Everyone has seen pictures of the Sphinx but this legendary monument is far more impressive in real life, especially from the front, where it gazes down at you from twenty metres up, with Chepren’s pyramid for a backdrop. The Sphinx is carved from an outcrop of soft limestone supposedly left standing after the harder surrounding stone was quarried for the Great Pyramid; however, since most of the outcrop was too friable to work on directly it was clad in harder stone before finishing. Egyptologists credit Chephren with the idea of shaping it into a figure with a lion’s body and a human head, which is often identified as his own (complete with royal beard and uraeus), though it may represent a guardian deity. Some thousand years later, the future Tuthmosis IV is said to have dreamt that if he cleared the sand that engulfed the Sphinx it would make him ruler: a prophecy fulfilled, as recorded on a stele that he placed between its paws.
The name “Sphinx” was actually bestowed by the Ancient Greeks, after the legendary creature of Thebes (the Greek city, not the Egyptian one now known as Luxor) that put riddles to passers-by and slew those who answered wrongly. The Arabs called it Abu al-Hol (the awesome or terrible one); medieval chronicles relate how its nose and ears were mutilated by a Sufi sheikh in 1378, whereupon the Sphinx blew sand over the village at its feet and enraged residents lynched the sheikh. While there’s no evidence to support the oft-repeated story that the Sphinx was used for target practice by Mamluke and Napoleonic troops, much of its beard ended up in the British Museum in London – although the British were respectful enough to sandbag the monument for protection during World War II.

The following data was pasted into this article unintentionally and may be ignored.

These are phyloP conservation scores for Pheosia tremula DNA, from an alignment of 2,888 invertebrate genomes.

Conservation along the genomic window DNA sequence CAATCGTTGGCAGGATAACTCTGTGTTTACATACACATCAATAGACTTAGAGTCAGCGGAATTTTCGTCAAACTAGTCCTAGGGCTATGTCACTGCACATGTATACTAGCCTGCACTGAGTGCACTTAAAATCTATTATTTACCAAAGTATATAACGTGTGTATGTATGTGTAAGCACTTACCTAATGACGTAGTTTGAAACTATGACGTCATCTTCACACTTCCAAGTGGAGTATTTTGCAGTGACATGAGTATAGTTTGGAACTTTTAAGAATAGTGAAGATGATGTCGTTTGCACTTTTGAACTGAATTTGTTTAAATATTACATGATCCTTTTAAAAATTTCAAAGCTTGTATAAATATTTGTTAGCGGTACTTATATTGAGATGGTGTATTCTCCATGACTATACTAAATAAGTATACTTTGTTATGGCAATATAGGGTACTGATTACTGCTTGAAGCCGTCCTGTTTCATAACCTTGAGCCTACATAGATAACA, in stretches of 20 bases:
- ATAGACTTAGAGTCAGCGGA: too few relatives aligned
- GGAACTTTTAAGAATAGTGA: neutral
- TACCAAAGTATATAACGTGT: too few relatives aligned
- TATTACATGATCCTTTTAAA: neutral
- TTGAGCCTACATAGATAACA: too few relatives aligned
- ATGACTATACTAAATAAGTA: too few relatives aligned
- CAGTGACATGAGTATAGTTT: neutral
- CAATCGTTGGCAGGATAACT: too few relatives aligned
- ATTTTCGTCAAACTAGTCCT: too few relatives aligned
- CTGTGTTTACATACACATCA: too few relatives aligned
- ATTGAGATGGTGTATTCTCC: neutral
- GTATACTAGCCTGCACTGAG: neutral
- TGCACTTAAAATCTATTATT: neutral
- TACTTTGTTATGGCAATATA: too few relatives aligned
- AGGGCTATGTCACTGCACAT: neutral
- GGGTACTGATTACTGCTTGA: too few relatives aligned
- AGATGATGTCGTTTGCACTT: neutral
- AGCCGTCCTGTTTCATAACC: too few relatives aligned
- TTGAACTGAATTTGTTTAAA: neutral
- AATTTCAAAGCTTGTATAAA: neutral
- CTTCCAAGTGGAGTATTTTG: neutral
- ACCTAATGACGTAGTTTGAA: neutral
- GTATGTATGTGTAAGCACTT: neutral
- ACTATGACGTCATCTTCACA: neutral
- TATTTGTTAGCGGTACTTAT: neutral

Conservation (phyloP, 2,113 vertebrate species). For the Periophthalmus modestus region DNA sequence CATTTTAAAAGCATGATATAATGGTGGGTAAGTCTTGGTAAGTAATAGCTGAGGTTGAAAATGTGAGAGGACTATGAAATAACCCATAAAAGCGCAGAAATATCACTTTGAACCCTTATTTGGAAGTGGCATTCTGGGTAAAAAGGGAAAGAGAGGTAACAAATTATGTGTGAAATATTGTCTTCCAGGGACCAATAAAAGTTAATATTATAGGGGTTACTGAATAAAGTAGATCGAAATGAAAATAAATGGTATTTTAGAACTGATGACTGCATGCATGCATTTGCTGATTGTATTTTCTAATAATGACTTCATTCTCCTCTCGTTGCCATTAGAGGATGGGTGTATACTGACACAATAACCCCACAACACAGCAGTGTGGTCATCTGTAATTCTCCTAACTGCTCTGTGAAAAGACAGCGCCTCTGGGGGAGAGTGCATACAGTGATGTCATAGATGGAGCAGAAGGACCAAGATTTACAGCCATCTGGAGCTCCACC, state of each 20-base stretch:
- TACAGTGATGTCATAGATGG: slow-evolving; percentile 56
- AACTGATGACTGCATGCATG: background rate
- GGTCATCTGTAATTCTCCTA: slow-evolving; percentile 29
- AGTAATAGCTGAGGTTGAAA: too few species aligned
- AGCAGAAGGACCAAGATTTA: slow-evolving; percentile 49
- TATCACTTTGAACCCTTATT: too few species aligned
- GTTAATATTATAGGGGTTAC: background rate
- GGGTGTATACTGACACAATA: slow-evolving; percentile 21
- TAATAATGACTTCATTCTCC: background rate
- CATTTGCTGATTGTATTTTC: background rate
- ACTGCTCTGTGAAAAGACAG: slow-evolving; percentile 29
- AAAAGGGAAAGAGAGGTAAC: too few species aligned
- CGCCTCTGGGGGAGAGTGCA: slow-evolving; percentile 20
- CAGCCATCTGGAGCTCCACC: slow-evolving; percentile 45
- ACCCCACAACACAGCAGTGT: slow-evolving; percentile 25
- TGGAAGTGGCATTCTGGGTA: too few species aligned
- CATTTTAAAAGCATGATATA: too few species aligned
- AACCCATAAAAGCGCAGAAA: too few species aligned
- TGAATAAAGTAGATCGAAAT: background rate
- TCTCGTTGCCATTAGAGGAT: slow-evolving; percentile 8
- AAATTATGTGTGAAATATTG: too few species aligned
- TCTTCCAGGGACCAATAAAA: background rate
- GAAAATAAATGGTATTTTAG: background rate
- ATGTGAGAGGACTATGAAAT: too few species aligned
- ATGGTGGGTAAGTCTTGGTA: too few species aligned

Three tunnels exist inside the Sphinx, one behind its head, one in its tail and one in its north side. Their function is unknown, but none goes anywhere. Other tunnels have been unearthed in the vicinity of the Sphinx; again, who built them or what they were for is unknown, but one suggestion is that they were created by later Ancient Egyptians looking for buried treasure.
The age of the Sphinx
The age of the Sphinx
In 1991, maverick Egyptologist John West – who had long claimed that Ancient Egyptian civilization was the inheritor of the lost culture of Atlantis – got together a team of American scientists led by geologist Robert Schoch to investigate apparent signs of water erosion on the sides of the Sphinx’s enclosure. Schoch’s team duly announced that the erosion could only have been caused by water, meaning the Sphinx was older than Egypt’s last known flood era back in 10,000–15,000 BC – several millennia before the date assigned to its creation by conventional Egyptology. Despite this evidence, most Egyptologists continue to believe that the Sphinx was built to honour Chephren; apart from anything else, a New Kingdom inscription on a stele in front of it bore Chepren’s name, and statues of the pharaoh have been uncovered in the neighbouring valley temple. The water erosion, they argue, can be explained by flooding from the Nile and severe storms in relatively recent times.